When Craig told me I had to do another SCG Daily series or else approached me and asked me sweetly to do this week’s SCG Daily, I was again stumped for ideas. Okay, not stumped so much as pressed for time. You see, I wanted to continue interviewing folks, but that takes more than a day. Then, I started following Rizzo’s daily series a few weeks back. As everyone knows, I am very jealous of John and want to be him in that scary, stalker Single White Female way I admire Rizzo greatly. What better way to rip him off pay tribute to him than to continue his series? In other words, where Rizzo looked at his favorite/the best one- through five-mana creatures, I will look at the six- through ten-mana creatures. Of course, there aren’t many tens. I have a plan for that, though. For today, men and woman and animals costing six mana.
Six-Mana Critters – The Honorable Mentions
Duplicant – How ridiculous was this guy? Nekrataal is pretty bad, but the (non-Black) guy killed by the Necktie hits the ‘yard, possibly to be resurrected. Duplicant makes sure that it never comes back. Ever. Plus, it doesn’t care what color mana is used to cast it. Ugh.
Dakmor Sorceress – ‘Cause she’s hot.
Gempalm Polluter – As with a lot of creatures on the list this week, this one’s on here not so much because it could swing into the Red Zone. Heck, I can’t remember the last time I saw that. This guy won games because his triggered ability (triggered from cycling) combined with Unholy Grotto to suck massive amounts of life. Kinda like Maga in a Heartbeat deck, but quicker and with less smugness.
Nightmare – Why don’t mono-Black decks run this as a finisher anymore? (“Because there aren’t any mono-Black decks anymore?”)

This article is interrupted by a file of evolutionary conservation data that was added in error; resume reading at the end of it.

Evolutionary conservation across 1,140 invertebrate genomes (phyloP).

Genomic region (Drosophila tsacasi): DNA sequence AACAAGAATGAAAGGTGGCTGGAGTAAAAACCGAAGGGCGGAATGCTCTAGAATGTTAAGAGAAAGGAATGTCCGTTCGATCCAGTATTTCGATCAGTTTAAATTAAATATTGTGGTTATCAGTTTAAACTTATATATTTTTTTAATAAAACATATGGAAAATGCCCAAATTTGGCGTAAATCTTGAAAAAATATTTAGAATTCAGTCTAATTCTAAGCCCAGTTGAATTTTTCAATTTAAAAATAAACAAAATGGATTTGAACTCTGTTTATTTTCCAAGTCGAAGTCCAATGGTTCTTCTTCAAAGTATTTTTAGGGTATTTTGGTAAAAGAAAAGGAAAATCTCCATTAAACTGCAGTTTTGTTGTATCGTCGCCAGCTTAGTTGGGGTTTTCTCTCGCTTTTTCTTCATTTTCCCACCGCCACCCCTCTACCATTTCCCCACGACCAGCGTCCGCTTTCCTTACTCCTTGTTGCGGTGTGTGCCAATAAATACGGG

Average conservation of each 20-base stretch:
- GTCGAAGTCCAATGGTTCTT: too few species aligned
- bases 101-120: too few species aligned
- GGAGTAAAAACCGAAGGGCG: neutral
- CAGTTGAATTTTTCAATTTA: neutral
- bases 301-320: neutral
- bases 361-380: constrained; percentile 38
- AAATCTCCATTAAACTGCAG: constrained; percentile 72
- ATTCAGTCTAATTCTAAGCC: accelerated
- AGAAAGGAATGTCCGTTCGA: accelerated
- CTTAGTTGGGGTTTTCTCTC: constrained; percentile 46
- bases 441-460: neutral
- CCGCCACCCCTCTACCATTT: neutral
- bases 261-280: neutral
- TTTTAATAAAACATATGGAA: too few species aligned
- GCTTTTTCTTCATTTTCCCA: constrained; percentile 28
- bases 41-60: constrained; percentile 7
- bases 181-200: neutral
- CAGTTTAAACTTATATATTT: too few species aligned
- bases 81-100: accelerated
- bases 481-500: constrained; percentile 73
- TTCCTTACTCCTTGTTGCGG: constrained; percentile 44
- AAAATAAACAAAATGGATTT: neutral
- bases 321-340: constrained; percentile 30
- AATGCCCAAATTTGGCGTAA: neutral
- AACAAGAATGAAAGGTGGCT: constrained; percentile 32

Bloodshot Cyclops – I’m sure I have him on here just because I once died to a 138/138 Terravore that was thrown at me in a multi-player game. The worst part, though, was that I’d bought the Cyclopses as a birthday present for the guy because it seemed to be a card that would work really well in his G/B/r thousand-card, multi-player deck. It was.
Ryusei, the Falling Star – What a catch-22, huh? Kill him, and lose your whole team. Let him live, and die to a 5/5 flier.
Mahamoti Djinn – Fat Djinn makes the list if for no other reason than nostalgia.
Ascendant Evincar – I’m probably over-estimating this guy because I lost to him so much during Masques Block. I’d be playing my cheap Rebels deck with my special Glider tech (Nightwind and Thermal). Then, the Evincar would hit and pretty much wipe out my side of the board.
Sabertooth Nishoba – Protection from both Blue and Red was a huge deal back in Invasion block. Come to think of it, those would be pretty good right now, too.
Skeletal Vampire – I wasn’t sure where any Ravnica block critters would be on this list, or even if I should have any, seeing as they were pretty new. Having played with this guy, though, I think he’s going to be huge. Like Evan said, when Kokusho rotates out of Standard, you’d better have four of this guy ready to go.
Crater Hellion – If you’re saying “huh?” then you never played this guy in a Sneak Attack deck.
Shivan Phoenix – If you’re saying “huh?” then you never played this guy in a Sneak Attack deck.
Shivan Dragon – Classic. A big flier who can get bigger. Scary.
Rhox – All that damage, coming through, no matter what you do with your blockers, and he regenerates. Nasty. Like the commercial said, “Pick me! I’m unblockable!”
Firemane Angel – I got to do the official preview on her, and she kicked me in the lovelies at Regionals. I don’t care what you think; she’s one of the best six-mana creatures ever.
Rorix Bladewing – “So, you thought I was playing with nothing but Goblins, huh? Take six.”
Child of Gaea – My friend Jason simply fell in love with this thing. We had just started learning Magic when he found Child of Gaea. It wasn’t long before we figured a way for him to get this thing out on turn 3 while still leaving regeneration mana up. (That’s turn 1, drop a Forest and Llanowar Elves. Turn 2, Forest, Llanowar Elves, and Priest of Titania. Turn 3, Child of Gaea with regen mana. Ouch.) This thing is what made me start finding ways to put Black mana in every deck. You can’t regenerate from a Dark Banishing.